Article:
22. 22.
    Mezei ZA, Bereczky Z, Katona E, Gindele R, Balogh E, Fiatal S, et al. Factor XIII B subunit polymorphisms and the risk of coronary artery disease. Int J Mol Sci. 2015;16:1143–59.CrossRefGoogle Scholar
  23. 23.
    Voko Z, Bereczky Z, Katona E, Adany R, Muszbek L. Factor XIII Val34Leu variant protects against coronary artery disease. A meta-analysis. Thromb Haemost. 2007;97:458–63.CrossRefGoogle Scholar
  24. 24.
    Kloczko J, Wojtukiewicz M, Bielawiec M, Zarzycka B, Kinalska I. Plasma factor XIII and some other haemostasis parameters in patients with diabetic angiopathy. Acta Haematol. 1986;76:81–5.CrossRefGoogle Scholar
  25. 25.
    Kloczko J, Wojtukiewicz M, Bielawiec M, Zuch A. Alterations of haemostasis parameters with special reference to fibrin stabilization, factor XIII and fibronectin in patients with obliterative atherosclerosis. Thromb Res. 1988;51:575–81.CrossRefGoogle Scholar
  26. 26.
    Mansfield MW, Kohler HP, Ariens RA, McCormack LJ, Grant PJ. Circulating levels of coagulation factor XIII in subjects with type 2 diabetes and in their first-degree relatives. Diabetes Care. 2000;23:703–5.CrossRefGoogle Scholar
  27. 27.
    Bereczky Z, Balogh E, Katona E, Czuriga I, Edes I, Muszbek L. Elevated factor XIII level and the risk of myocardial infarction in women. Haematologica. 2007;92:287–8.CrossRefGoogle Scholar
  28. 28.
    Menegatti M, Peyvandi F. Treatment of rare factor deficiencies other than hemophilia. Blood. 2019;133:415–24.CrossRefGoogle Scholar
  29. 29.
    Cugno M, Gualtierotti R, Tedeschi A, Meroni PL. Autoantibodies to coagulation factors: from pathophysiology to diagnosis and therapy. Autoimmun Rev. 2014;13:40–8.CrossRefGoogle Scholar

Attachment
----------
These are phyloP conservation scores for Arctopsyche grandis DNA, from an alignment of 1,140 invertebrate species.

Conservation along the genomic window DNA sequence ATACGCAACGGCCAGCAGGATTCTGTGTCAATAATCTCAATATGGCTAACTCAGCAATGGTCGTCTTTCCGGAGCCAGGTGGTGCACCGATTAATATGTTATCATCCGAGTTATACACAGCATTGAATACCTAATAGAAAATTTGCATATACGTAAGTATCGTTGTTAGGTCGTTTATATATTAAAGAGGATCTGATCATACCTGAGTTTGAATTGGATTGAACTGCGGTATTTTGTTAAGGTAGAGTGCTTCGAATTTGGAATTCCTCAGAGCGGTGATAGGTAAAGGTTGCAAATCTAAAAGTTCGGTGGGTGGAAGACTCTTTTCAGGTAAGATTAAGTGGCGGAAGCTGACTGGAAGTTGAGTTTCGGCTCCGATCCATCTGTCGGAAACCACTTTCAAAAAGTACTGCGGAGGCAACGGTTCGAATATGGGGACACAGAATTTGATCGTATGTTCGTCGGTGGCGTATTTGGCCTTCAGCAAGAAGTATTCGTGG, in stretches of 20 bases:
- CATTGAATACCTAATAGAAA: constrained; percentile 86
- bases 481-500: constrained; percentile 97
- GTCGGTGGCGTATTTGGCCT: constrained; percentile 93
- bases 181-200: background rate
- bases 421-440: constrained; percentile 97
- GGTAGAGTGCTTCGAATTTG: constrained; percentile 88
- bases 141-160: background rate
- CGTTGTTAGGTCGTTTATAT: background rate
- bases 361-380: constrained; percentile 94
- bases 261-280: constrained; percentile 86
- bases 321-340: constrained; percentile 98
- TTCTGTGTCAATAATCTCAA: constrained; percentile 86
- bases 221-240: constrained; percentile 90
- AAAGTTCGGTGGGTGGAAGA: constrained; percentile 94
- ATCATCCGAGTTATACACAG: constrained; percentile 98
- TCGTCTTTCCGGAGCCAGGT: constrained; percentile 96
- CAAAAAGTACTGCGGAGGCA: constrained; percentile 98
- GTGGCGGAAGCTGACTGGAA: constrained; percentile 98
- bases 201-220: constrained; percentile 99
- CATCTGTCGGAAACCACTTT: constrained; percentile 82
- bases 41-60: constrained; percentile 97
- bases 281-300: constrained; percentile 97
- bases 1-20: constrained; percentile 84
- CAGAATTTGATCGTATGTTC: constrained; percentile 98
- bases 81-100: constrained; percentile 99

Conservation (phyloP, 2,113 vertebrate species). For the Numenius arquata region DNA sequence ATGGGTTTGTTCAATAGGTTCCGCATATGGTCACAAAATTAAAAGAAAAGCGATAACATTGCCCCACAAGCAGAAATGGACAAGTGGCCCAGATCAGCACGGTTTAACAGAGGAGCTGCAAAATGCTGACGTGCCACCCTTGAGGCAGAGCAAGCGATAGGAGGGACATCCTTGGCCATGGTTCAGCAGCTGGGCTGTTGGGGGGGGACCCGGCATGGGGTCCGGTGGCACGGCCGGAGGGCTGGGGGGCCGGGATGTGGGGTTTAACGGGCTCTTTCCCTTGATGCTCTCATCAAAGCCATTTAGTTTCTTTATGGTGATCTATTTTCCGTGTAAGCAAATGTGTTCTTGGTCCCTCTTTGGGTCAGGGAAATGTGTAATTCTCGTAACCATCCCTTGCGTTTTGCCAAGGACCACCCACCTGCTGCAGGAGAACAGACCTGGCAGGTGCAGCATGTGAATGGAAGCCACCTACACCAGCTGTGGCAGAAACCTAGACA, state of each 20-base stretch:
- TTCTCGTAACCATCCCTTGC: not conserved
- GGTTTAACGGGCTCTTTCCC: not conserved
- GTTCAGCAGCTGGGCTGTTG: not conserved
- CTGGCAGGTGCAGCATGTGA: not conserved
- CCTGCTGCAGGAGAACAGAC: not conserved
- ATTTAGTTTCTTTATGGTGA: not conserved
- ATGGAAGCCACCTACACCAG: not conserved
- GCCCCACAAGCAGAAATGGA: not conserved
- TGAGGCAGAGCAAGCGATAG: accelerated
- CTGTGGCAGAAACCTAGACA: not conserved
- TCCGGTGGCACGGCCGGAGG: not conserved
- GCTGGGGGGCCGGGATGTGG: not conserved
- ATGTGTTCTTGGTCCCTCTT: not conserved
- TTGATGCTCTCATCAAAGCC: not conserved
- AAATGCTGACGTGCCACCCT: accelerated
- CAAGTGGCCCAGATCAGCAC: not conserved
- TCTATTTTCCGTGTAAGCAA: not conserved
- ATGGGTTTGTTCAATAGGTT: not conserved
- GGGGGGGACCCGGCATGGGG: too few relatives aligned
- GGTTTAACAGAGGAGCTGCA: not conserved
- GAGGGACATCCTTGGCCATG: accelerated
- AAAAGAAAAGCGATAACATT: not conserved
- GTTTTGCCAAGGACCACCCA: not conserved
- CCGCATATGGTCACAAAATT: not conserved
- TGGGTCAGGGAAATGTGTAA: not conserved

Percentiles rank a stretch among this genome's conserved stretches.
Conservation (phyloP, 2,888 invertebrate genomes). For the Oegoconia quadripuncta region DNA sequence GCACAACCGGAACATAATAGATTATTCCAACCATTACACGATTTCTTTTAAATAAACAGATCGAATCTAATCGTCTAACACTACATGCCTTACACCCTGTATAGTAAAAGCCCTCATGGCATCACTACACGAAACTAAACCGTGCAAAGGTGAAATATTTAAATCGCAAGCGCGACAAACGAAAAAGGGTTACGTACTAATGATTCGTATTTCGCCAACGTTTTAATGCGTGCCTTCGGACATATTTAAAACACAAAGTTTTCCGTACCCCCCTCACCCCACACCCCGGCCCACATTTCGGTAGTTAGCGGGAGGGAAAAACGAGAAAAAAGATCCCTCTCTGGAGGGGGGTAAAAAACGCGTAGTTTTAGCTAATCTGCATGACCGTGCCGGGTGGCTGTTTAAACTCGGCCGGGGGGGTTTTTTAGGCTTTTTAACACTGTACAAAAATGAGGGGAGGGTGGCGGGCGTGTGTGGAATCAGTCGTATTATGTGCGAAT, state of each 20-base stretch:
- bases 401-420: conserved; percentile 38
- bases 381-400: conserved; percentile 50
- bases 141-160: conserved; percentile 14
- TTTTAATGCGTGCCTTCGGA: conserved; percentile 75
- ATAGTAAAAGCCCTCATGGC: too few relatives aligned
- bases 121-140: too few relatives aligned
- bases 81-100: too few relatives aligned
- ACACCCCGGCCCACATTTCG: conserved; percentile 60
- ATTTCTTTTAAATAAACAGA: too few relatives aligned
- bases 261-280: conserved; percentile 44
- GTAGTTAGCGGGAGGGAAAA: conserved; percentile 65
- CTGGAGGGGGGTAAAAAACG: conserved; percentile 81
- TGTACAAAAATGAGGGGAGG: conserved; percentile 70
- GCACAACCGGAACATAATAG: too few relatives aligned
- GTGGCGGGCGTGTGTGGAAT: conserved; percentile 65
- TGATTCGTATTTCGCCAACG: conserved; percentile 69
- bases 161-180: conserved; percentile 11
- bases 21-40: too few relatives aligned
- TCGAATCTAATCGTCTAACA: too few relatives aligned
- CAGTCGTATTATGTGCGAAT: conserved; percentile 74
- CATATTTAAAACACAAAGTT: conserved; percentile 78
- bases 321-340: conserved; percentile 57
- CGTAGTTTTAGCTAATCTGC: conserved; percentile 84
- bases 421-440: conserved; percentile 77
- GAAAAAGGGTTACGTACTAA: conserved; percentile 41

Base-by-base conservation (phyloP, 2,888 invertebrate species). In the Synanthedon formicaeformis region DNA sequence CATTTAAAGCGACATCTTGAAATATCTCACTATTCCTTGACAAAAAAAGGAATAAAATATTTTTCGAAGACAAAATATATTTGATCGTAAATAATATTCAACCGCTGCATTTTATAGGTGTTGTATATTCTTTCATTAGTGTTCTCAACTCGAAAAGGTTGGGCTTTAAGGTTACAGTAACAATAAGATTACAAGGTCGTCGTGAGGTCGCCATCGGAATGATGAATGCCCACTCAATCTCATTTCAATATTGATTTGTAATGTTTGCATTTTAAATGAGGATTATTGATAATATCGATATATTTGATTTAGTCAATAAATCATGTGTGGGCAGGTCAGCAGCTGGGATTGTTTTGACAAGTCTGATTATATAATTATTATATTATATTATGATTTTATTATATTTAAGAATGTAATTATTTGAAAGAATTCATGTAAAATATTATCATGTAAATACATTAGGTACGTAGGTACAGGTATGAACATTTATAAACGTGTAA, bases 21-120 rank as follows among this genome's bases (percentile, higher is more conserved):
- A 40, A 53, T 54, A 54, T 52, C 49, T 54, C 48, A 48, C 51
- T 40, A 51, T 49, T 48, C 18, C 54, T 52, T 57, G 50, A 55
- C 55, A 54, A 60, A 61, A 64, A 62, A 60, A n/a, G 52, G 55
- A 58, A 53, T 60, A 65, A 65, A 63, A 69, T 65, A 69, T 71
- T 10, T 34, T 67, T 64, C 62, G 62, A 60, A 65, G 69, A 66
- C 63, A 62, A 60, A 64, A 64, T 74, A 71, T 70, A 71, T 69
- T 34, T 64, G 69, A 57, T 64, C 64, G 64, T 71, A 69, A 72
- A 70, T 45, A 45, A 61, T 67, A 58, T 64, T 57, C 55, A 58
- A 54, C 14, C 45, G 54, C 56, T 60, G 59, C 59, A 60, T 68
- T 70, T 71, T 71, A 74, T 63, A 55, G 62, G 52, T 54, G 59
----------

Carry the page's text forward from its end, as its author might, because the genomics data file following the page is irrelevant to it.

30. 30.
    Finzel S, Kraus S, Figueiredo CP, Regensburger A, Kocijan R, Rech J, et al. Comparison of the effects of tocilizumab monotherapy and adalimumab in combination with methotrexate on bone erosion repair in rheumatoid arthritis. Ann Rheum Dis. 2019;78:1186–91.CrossRefGoogle Scholar
  31. 31.
    Plenz A, Fritz P, Konig G, Laschner W, Saal JG. Immunohistochemical detection of factor XIIIa and factor XIIIs in synovial membranes of patients with rheumatoid arthritis or osteoarthritis. Rheumatol Int. 1996;16:29–36.CrossRefGoogle Scholar
  32. 32.
    Wang J, Devenport J, Low JM, Yu D, Hitraya E. Relationship between baseline and early changes in C-reactive protein and interleukin-6 levels and clinical response to tocilizumab in rheumatoid arthritis. Arthritis Care Res (Hoboken). 2016;68:882–5.CrossRefGoogle Scholar
  33. 33.
    Gabay C, Kavanaugh A, Investigators A. Tocilizumab versus adalimumab for rheumatoid arthritis—authors’ reply. Lancet. 2013;382:395.CrossRefGoogle Scholar

Copyright information

© The Author(s) 2019

Open AccessThis article is distributed under the terms of the Creative Commons Attribution-NonCommercial 4.0 International License (http://creativecommons.org/licenses/by-nc/4.0/), which permits any noncommercial use, distribution, and reproduction in any medium, provided you give appropriate credit to the original author(s) and the source, provide a link to the Creative Commons license, and indicate if changes were made.

Authors and Affiliations

  1. 1.Dipartimento di Biotecnologie Mediche e Medicina Traslazionale, Università degli Studi di MilanoMilanItaly
  2. 2.UOC Reumatologia Clinica, ASST Pini-CTO, Dipartimento di Scienze Cliniche e di ComunitàUniversità degli Studi di MilanoMilanItaly
  3. 3.Medicina Interna, Dipartimento di Fisiopatologia Medico-Chirurgica e dei TrapiantiOspedale Maggiore Policlinico, IRCCS Fondazione Ca’ Granda Milano, Università degli Studi di MilanoMilanItaly

Personalised recommendations